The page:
The most successful team in Finland, based on titles won, will face PAOK in the premiere of the Conference League group stage. HJK Helsinki (just HJK in Finnish, i.e. Helsingin Jalkapalloklubi), has won 32 championships, 13 Finish Cups, five League Cups, and is the only team in the country to have managed to play in the group stages of the Champions League. This was in the 1998-1999 season, when it collected five points, but however ending up in last place in its group.
Despite a poor start to the season, which saw coach Koskela sacked and replaced by assistant manager Toni Korkeakunnas, Helsinki qualified for the group stage of a European tournament for the third consecutive season. Shortly before hosting PAOK, after all, Helsinki won the final match against Inter Turku (16/09, 2-0) in the play offs of the championship, and so finishing in top spot.
- Helsinki were founded by Fredrik Vatchen in 1907. The founding meeting was held in a bowling alley. Initially the team became popular among Finnish-speaking students, while Swedish-speaking ones preferred to play mainly for Unitas or HIFK.
- Helsinki has always had broad support among the city’s Finnish-speaking, prosperous middle class. After all, before the 1970s, the group was also known as Töölöan due to the fact that most of their activity took place in that area. In recent decades, however, the club’s old image as a prosperous, middle-class club from Töölö has largely disappeared due to social changes in Finland, as well as immigration.
- During World War II, Helsinki lost 22 of its team who were serving in the military.
- The 2009 season was the start of an important streak, as it led to six straight league titles from 2009 to 2014.
- They are the only Finnish team to have participated in the group stage of the Champions League. In 1998 they beat Metz in the play-off round to secure their place in the following season’s competition. They have also featured twice in the Europa League group stages, in 2014-15 and 2022-23 respectively, and twice in the Conference League.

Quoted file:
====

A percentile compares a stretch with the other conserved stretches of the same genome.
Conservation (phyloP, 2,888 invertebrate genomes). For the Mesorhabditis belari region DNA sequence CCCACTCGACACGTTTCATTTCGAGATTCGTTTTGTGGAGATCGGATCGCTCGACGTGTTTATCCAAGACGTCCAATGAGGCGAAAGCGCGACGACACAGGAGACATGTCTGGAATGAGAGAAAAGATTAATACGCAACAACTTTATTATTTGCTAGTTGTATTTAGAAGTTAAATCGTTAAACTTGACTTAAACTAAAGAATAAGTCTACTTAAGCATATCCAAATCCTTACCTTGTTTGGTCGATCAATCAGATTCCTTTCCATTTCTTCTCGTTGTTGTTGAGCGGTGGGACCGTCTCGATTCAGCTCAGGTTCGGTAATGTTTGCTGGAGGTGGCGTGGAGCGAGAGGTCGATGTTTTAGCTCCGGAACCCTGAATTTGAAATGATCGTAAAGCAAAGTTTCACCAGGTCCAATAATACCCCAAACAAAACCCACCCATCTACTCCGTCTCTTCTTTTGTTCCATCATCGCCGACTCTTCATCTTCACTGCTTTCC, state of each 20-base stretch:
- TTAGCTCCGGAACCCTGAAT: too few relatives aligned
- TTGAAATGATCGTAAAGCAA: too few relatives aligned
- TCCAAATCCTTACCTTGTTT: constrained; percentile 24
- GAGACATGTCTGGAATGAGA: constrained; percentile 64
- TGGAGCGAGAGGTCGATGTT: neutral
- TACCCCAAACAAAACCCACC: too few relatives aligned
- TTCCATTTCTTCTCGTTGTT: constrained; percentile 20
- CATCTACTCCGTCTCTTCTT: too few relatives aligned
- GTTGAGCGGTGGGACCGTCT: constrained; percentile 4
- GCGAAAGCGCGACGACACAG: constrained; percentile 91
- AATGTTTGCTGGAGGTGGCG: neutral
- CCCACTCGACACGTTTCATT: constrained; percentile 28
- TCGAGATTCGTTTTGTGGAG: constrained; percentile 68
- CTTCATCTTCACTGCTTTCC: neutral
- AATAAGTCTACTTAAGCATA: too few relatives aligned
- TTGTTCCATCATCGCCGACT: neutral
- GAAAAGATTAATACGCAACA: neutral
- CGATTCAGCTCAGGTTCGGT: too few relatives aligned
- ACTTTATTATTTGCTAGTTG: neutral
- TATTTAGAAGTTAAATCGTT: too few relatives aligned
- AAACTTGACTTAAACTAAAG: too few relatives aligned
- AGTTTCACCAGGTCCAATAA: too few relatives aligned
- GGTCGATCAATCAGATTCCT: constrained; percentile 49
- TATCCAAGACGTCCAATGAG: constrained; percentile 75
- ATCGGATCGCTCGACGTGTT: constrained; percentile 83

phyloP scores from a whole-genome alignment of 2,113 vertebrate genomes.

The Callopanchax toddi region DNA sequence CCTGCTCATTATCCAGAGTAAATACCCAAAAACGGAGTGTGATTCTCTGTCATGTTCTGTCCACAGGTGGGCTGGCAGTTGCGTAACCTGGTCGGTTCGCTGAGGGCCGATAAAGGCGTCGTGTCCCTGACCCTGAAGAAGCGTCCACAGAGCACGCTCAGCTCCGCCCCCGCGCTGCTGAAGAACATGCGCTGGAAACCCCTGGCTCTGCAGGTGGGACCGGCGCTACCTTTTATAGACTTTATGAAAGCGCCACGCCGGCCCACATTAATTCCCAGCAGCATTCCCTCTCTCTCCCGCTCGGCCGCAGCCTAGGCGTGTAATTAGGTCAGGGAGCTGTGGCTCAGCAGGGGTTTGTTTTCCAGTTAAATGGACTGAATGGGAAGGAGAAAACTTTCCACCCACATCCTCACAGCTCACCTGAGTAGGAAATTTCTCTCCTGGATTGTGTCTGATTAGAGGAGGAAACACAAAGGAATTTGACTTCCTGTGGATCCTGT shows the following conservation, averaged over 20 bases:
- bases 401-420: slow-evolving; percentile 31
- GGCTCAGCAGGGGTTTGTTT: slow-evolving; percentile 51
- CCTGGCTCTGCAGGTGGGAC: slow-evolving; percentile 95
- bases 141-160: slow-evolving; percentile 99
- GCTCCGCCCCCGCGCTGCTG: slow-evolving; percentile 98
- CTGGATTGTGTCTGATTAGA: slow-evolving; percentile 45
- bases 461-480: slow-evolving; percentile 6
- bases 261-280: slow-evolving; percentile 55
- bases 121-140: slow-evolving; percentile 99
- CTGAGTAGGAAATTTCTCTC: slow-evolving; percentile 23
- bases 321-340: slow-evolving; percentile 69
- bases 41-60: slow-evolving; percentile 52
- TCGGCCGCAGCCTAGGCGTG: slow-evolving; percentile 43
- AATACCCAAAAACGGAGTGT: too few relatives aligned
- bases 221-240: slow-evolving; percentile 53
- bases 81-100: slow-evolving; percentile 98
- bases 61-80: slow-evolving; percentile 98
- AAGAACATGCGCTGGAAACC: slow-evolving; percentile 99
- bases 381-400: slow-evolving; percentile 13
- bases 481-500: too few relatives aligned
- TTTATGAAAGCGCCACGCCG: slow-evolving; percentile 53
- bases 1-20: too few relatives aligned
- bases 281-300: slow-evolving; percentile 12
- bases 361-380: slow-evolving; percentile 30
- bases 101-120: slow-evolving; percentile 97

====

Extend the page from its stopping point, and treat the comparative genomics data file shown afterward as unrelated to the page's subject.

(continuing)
- The great Jari Litmanen retired from the game in 2011 as a champion in a Helsinki shirt.
- The club’s highest score in European competition came in the 2011–12 season, with a 13–0 aggregate victory over Welsh champions Bangor City, which included a 10–0 home win.
- Many of Finland’s most successful players have played for Helsinki before moving abroad. The club is also particularly successful in the women’s league.
- Helsinki wear blue and white kits. The club crest has remained untouched for nearly a century and has undergone only a minor font change to modernize it.
Helsinki’s current stadium, the Bolt Arena, was inaugurated in 2000. It has a capacity of 10,770 spectators. Originally it had natural grass, but it was soon replaced with artificial grass because the grass didn’t …thrive in the little sunlight that the city has. It is located next to the Helsinki Olympic Stadium. It is also used for some friendly matches of the Finnish national team, while it also hosted the Under-17 World Championship in 2003.
- In this stadium, on November 15, 2019, the Finnish national team managed to qualify for EURO 2020 for the first time in its history, beating Liechtenstein 3-0.
- The dimensions of the pitch are 105 × 68 m. and it also has undersurface heating.
- There are discussions to increase the capacity to 25,000.